(8) Descriptors for Clinical Appearance Soft Tissue Lesions
- 1. Bulla
- 2. Lobule
- 3. Macule
- 4. Papule
- 5. Pedunculated
- 6. Pustules
- 7. Sessile
- 8. Vesicle
- -Circumscribed, elevated lesion more than 5mm in diameter
- -Usually contains serous fluid
- -Looks like a blister
- -A segment or lobe that is a part of the whole.
- -Lobes sometimes appear fused together
- -Area usually distinguised by a color different from that of the surrounding tissue.
- -Flat, does not protrude above the surface of the normal tissue.
- -IE: Freckle
- -Circumscribed lesion usually less than 1 cm in diameter.
- -Elevated, protrudes above the surface of normal surrounding tissue.
- -Attached by a stemlike or stalklike base
- -(Similar to that of a mushroom).
-Variously sized circumscribed elevations containing pus.
-Describing the base of a lesion that is flat or broad instead of stemlike.
- -Small, elevated lesion less than 1cm in diameter
- -CONTAINS SEROUS FLUID
(2) Descriptors for Soft Tissue Consistency
- -Palpable SOLID lesion up to 1 cm in diameter found in soft tissue
- -Can occur above, level, or beneath the skin surface
- -Evaluation of a lesion by feeling it with the fingers to the determine the texture of the area.
- -Descriptive terms for palpation:
- --Fluid filled---(These terms also describe the consistency of the lesion)
(3) Descriptors for Color of Lesion
- 1. Colors
- 2. Erythema
- 3. Pallor
Examples of Colors to describe the Color of Lesion
An abnormal redness of the mucosa or gingiva
-Paleness of the skin or mucosal tissues
(2) Descriptors used to indicate size of lesion
- 1. Centimeter (cm)
- 2. Millimeter (mm)
- -One hundredth of a meter
- -Equivalent to a little less than 1/2 inch
- -One thousandth of a meter
- -Periodontal probe measures the size or diameter of a lesion in millimeters
(6) Descriptors used to document Surface Texture
- 1. Corrugated
- 2. Fissure
- 3. Papillary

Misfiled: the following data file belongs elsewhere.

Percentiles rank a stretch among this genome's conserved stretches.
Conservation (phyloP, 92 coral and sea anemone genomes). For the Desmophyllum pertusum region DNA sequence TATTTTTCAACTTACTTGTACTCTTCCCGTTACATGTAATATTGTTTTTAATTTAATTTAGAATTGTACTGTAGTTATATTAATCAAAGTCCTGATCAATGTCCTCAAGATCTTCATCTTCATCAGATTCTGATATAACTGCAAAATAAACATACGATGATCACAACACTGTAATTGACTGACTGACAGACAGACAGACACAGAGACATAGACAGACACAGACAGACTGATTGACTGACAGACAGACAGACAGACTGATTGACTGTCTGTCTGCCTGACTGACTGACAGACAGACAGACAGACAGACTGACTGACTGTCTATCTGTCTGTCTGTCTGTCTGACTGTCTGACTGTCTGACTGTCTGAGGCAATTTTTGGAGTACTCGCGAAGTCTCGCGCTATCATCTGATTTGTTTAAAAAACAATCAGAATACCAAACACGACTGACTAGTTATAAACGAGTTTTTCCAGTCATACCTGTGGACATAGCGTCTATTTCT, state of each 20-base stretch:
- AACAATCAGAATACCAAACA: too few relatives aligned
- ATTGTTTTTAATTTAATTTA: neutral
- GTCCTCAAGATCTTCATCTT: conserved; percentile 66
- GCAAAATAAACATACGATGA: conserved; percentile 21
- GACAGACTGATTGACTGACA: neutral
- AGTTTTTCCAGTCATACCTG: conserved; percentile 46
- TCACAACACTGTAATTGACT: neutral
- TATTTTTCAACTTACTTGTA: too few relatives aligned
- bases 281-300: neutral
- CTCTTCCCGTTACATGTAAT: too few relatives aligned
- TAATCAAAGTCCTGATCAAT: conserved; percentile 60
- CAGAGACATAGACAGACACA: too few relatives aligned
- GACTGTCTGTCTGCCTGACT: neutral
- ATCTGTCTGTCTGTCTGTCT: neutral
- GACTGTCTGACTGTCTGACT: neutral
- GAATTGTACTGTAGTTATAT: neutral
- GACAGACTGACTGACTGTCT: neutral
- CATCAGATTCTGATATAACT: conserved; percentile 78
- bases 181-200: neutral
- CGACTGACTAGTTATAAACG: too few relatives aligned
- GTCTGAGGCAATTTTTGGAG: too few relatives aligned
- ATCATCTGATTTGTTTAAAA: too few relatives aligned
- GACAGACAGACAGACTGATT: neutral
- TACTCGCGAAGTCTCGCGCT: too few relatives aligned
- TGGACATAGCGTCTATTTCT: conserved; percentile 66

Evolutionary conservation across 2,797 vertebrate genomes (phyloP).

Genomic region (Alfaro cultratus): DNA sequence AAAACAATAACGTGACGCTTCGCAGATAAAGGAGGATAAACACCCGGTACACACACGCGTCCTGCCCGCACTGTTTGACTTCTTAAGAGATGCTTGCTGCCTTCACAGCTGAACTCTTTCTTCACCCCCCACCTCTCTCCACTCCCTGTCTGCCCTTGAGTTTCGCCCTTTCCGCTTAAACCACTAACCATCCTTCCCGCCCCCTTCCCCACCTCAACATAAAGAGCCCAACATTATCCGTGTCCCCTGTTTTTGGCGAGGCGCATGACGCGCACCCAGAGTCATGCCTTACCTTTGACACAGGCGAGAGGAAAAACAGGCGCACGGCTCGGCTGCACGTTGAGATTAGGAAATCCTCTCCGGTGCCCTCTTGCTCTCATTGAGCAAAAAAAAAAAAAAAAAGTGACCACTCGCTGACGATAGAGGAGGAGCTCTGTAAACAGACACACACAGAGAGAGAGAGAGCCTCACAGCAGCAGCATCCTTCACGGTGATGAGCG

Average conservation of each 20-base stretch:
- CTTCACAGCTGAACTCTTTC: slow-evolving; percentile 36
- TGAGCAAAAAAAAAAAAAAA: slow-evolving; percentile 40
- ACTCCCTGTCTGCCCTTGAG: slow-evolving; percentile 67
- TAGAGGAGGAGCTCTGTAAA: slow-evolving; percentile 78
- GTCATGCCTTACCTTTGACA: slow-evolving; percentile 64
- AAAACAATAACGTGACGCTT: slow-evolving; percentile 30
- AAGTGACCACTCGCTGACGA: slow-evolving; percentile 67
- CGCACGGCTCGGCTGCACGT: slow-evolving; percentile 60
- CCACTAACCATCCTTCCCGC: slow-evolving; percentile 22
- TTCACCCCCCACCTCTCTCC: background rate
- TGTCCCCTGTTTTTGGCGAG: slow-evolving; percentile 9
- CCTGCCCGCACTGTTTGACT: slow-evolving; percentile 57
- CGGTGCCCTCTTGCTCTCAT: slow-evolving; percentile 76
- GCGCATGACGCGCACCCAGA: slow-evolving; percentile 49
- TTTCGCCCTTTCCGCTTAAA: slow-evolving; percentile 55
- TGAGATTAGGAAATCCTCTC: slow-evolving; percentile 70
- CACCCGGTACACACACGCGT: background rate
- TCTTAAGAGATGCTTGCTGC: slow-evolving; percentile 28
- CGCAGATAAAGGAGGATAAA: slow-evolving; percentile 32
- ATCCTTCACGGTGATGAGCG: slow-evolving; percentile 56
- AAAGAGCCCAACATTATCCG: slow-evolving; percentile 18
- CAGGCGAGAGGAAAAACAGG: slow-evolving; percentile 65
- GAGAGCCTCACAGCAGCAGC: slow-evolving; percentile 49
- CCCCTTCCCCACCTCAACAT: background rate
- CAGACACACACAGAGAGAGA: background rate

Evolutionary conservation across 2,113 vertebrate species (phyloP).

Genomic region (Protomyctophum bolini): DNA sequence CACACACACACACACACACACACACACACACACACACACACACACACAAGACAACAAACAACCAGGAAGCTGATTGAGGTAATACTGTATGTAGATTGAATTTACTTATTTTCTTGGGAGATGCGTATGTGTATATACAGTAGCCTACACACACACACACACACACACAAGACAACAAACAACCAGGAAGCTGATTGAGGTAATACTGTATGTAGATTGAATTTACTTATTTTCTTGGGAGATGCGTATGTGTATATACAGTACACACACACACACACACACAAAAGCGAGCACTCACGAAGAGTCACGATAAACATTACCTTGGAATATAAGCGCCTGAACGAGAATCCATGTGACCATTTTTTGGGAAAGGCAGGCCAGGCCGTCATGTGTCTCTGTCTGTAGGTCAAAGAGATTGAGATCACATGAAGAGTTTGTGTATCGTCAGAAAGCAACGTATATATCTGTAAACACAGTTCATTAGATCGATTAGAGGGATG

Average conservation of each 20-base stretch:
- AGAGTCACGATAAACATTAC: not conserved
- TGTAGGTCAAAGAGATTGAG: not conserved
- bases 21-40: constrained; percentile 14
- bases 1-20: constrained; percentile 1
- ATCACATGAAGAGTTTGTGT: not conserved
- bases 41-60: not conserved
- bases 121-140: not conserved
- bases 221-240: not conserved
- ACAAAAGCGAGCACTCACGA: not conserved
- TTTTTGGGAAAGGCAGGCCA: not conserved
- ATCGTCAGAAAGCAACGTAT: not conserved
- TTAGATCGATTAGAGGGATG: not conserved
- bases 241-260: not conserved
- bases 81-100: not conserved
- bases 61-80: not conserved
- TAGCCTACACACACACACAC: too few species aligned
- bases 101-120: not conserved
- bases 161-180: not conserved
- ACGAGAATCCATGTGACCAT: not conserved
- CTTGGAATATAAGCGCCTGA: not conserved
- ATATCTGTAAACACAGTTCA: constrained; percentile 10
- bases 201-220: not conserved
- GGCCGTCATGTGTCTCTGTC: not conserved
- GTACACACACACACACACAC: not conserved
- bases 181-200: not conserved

- 4. Smooth
- 5. Rough
- 6. Folded
- -Cleft, groove showing prominent depth
- -Normal or Otherwise
-Resembling small, nipple shaped projections or elevations found in clusters.
(9) Radiographic Terms Used to Describe Lesions In Bone
- -Root resorption
- -Scalloping around the root
- -Well circumscribed
-Process by which parts of a whole join together, or fuse, to make one.
- -Describes lesions w/borders not well defined
- -Impossible to detect the exact parameters of the lesion
- --May make treatment more difficult
- --Depending on biopsy more radicular
- -Lesion that extends beyond the confines of one distinct area
- -Defined as many lobes or parts that are somewhat fused together, making up the entire lesion
- -Multilocular radiolucency is sometimes described as resembling soap bubbles
- -IE: Odontogenic Keratocyst
- -Black or dark areas on the radiograph
- -Less dense tissue such as the pulp is seen as a radiolucent structure
- -White or light areas on a radiograph
- -Results from the inability of radiant energy to pass through
- -Denser structures, the lighter or whiter it appears on the radiograph.
Define Root Resorption
- -Observed radiographically
- -Apex of the tooth appears shortened, blunted & irregularly shaped
- -Occurs, as a response to stimuli, such as:
External Root Resorption
-Arises from tissues outside the tooth such as the periodontal ligament
Internal Root Resorption
-Triggered by pulpal tissue reaction from within the tooth
Scalloping Around The Root
- -Radiolucent lesion that extends between the roots
- -Appears to extend up the periodontal ligament
- --IE: Traumatic Bone Cyst
-Having one compartment or unit that is well defined or outlined
- -Lesion w/borders that are specifically defined
- -One can clearly see exact margins and extent
How is a diagnosis made?
- -Gathering information that is relevant to the patient and the lesion being evaluated.
- -Use (8) diagnostic categories to accomplish this.
List the (8) Diagnostic Categories
- 1. Clinical diagnosis
- 2. Radiographic diagnosis
- 3. Historical diagnosis
- 4. Laboratory diagnosis
- 5. Microscopic diagnosis
- 6. Surgical diagnosis
- 7. Therapeutic diagnosis
- 8. Differential findings